1 November 2015

Dorset Garden Diary - Guess the Season!

Greetings from a warm, balmy (and often barmy) autumnal Dorset. It's been a mixed week of weather - sun, heavy rain and gales. But warm, t-shirt warm

Monday - I started the week by checking everything after being away. The amaryllis has produced a side shoot,

the flowers on the pineapple sage are not now hanging down but are horizontal, and in the background in the chrysanthemum that I rescued which is repaying me by flowering well.

The sweet peas have grown well and I have re-potted them into tall, biodegradable pots and put them in the greenhouse (7 out of 9 have sprouted).

I watched the previous Friday's Gardeners' World (last one, unfortunately). Carol Klein had a good tip for releasing stubborn pollen from flowers to help pollenate other flowers...use an electric toothbrush! Apparently, when held against the flower the vibration dislodges the pollen. I will give this a try next year with the cucumber and gherkin flowers because, as you know, there were plenty of flowers but not much vegetable growth. Monty said it's a good time to feed rhubarb and mulch them, but don't put it over the crowns. I'm not sure what's happened to my rhubarb. I planted three crowns last autumn and, apart from a couple of leaves on one of them earlier in the year, nothing. To be honest, I'm not even sure exactly where they are apart from being on the left hand side of the back bed. He also said that his squash didn't do well which is good news for me because neither did mine; at least I know it wasn't something I was or wasn't doing. Also, I was pleased to see that he has left his dahlias to carry on flowering (like me) and not dug them up yet.

Jobs for the winter were:- to either collect fallen leaves, put them in a bag with holes and leave over the winter to rot down as leaf mould is brilliant for the garden, or they can be put straight onto the soil which is what I'll do; go through all the seeds collected during the summer, check their condition, sieve out all the dead leaves and stalks and store in paper bags, envelopes or glass jars until time to sow; and clean and oil all gardening tools...who you gonna call? Yep, that's right - him indoors!

Tuesday - today was a washout.

Heavy rain and high winds all day, we even had local flood warnings. So, it was indoor activities today. I checked the stored carrots and parsnips and they were starting to go soft so I made batch of vegetable soup in the slo-cooker then froze it for cold winter days. The way the weather is at the moment it will still be there next Spring.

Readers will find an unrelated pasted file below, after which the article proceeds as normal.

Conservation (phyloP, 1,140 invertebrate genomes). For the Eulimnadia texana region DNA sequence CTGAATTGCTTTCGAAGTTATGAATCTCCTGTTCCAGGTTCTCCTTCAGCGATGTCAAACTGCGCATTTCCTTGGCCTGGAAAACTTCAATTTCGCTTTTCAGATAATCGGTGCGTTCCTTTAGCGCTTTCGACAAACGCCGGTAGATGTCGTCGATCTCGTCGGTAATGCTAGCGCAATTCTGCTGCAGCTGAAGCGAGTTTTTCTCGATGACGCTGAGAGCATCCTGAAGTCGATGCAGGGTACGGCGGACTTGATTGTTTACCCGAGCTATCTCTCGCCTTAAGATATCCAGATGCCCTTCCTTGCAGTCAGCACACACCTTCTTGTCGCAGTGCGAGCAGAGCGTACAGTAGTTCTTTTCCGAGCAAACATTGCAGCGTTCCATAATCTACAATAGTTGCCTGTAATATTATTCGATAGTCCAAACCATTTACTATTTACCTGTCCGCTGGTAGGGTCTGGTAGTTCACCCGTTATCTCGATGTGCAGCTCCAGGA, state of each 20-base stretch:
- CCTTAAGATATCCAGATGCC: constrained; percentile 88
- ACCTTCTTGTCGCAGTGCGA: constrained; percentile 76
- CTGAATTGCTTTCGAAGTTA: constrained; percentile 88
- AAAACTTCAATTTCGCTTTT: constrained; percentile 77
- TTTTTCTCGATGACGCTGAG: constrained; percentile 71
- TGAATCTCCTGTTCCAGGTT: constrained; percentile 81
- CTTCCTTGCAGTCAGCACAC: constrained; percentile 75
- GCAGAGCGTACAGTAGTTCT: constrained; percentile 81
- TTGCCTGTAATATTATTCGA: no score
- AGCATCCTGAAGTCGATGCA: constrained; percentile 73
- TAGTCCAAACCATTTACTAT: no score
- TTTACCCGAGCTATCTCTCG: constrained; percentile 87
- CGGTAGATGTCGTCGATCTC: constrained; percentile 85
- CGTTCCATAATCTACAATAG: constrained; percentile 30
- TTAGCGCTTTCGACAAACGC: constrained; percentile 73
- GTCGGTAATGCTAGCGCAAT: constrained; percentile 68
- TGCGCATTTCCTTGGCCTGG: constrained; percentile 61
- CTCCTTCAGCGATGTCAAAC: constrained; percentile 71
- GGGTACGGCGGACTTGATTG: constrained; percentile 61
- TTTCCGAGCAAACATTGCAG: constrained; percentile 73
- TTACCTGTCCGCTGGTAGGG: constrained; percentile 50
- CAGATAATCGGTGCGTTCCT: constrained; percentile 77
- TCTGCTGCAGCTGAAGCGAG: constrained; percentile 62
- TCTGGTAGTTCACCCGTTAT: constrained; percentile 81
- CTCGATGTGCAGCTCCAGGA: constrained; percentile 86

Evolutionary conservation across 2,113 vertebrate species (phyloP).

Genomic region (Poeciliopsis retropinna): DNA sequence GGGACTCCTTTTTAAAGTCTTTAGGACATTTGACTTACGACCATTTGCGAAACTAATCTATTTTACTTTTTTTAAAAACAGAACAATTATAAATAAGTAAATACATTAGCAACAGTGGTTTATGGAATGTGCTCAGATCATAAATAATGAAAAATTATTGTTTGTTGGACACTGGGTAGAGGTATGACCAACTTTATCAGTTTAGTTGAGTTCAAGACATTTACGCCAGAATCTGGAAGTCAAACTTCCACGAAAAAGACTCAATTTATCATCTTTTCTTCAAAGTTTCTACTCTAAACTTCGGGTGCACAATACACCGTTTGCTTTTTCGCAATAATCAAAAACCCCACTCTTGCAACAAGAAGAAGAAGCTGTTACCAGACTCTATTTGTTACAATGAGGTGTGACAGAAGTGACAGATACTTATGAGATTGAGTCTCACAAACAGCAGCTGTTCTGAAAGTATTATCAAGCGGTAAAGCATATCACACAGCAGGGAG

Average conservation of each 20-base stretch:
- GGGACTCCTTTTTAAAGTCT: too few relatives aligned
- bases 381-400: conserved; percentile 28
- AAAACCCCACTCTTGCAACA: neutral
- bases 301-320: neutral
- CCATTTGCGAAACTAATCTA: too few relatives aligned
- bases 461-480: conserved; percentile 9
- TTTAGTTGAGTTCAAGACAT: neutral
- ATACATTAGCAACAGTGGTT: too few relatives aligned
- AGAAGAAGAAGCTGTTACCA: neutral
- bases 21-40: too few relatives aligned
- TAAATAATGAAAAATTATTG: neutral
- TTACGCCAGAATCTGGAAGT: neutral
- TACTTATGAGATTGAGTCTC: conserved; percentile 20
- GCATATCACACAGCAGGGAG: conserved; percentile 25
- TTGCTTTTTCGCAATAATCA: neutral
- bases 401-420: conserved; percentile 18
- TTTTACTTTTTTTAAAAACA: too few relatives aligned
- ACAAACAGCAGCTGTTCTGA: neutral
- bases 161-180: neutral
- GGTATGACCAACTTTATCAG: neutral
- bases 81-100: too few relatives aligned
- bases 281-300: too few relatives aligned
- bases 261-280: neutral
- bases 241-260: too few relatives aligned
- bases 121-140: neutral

Wednesday -gorgeous sunny day. Went out early to feed the fish and it felt like summer. When I put the fish food back in the pottering shed I noticed (well, I have noticed before but chose not to) the state of the inside. You know I tidied it up? Well...

So that will be a job in the winter. Visited a friend at lunchtime armed with both my laptops (he's good at technical) and some garden produce:- leeks, fennel, chillies, jam and chutney. And cake (not from the garden). Two hours later the laptops were sorted, we'd had a stroll round, or rather a hike up his garden (it's on a steep hill) and I came away with some fragrant sage cuttings and a bag of cooking apples. A fair exchange.

Thursday - heavy rain and high winds again all morning. I picked all the chillies and made chilli jam. All I will say is phew...fiery, but very, very tasty. Managed to get out in the garden in the afternoon,  the heavy rain had broken some of the flower stems which is a shame. I went round the garden repairing and deadheading. A couple of weeks ago when I cleaned the inside of the greenhouse I taped some polythene over a gap in the glass (just in case it gets frosty - hah!), it has been so windy this week the plastic has blown off.

Sunday - today started misty, cloudy and damp. I fed the fish (the pond is looking exceptionally good, the water crystal clear)

and then had a stroll round the estate. The garden smells of wet soil and leaves...lovely. And there's no wind, nothing is moving. The green manure is doing well,

the rose has another bud on it, the dahlia from last year has, at last, produced it's one and only flower so far this year,

and look at the sweet peas - I'm sure they're not supposed to be this big this time of year, they don't get planted out until the Spring.

The raspberries canes are fruiting again and so is the clematis,

and a buddleia cutting I'd planted

One of the lionheart lilies in the cottage garden has come into bloom, isn't it lovely, although the lilies
in the pots are still just in bud.
Look how tall the amaryllis has grown, it's now 14 inches and going strong, with sideshoot.
I will be watching Countryfile this evening to see what the weather will be next week - perfect for gardening, I hope.  I was just thinking, I should have mentioned Halloween but nothing spooky has happened...then my computer suddenly shut itself down! Please remember to check your bonfires for sheltering hedgehogs and other creatures before you light them on Thursday. Have a good week and catch up next weekend.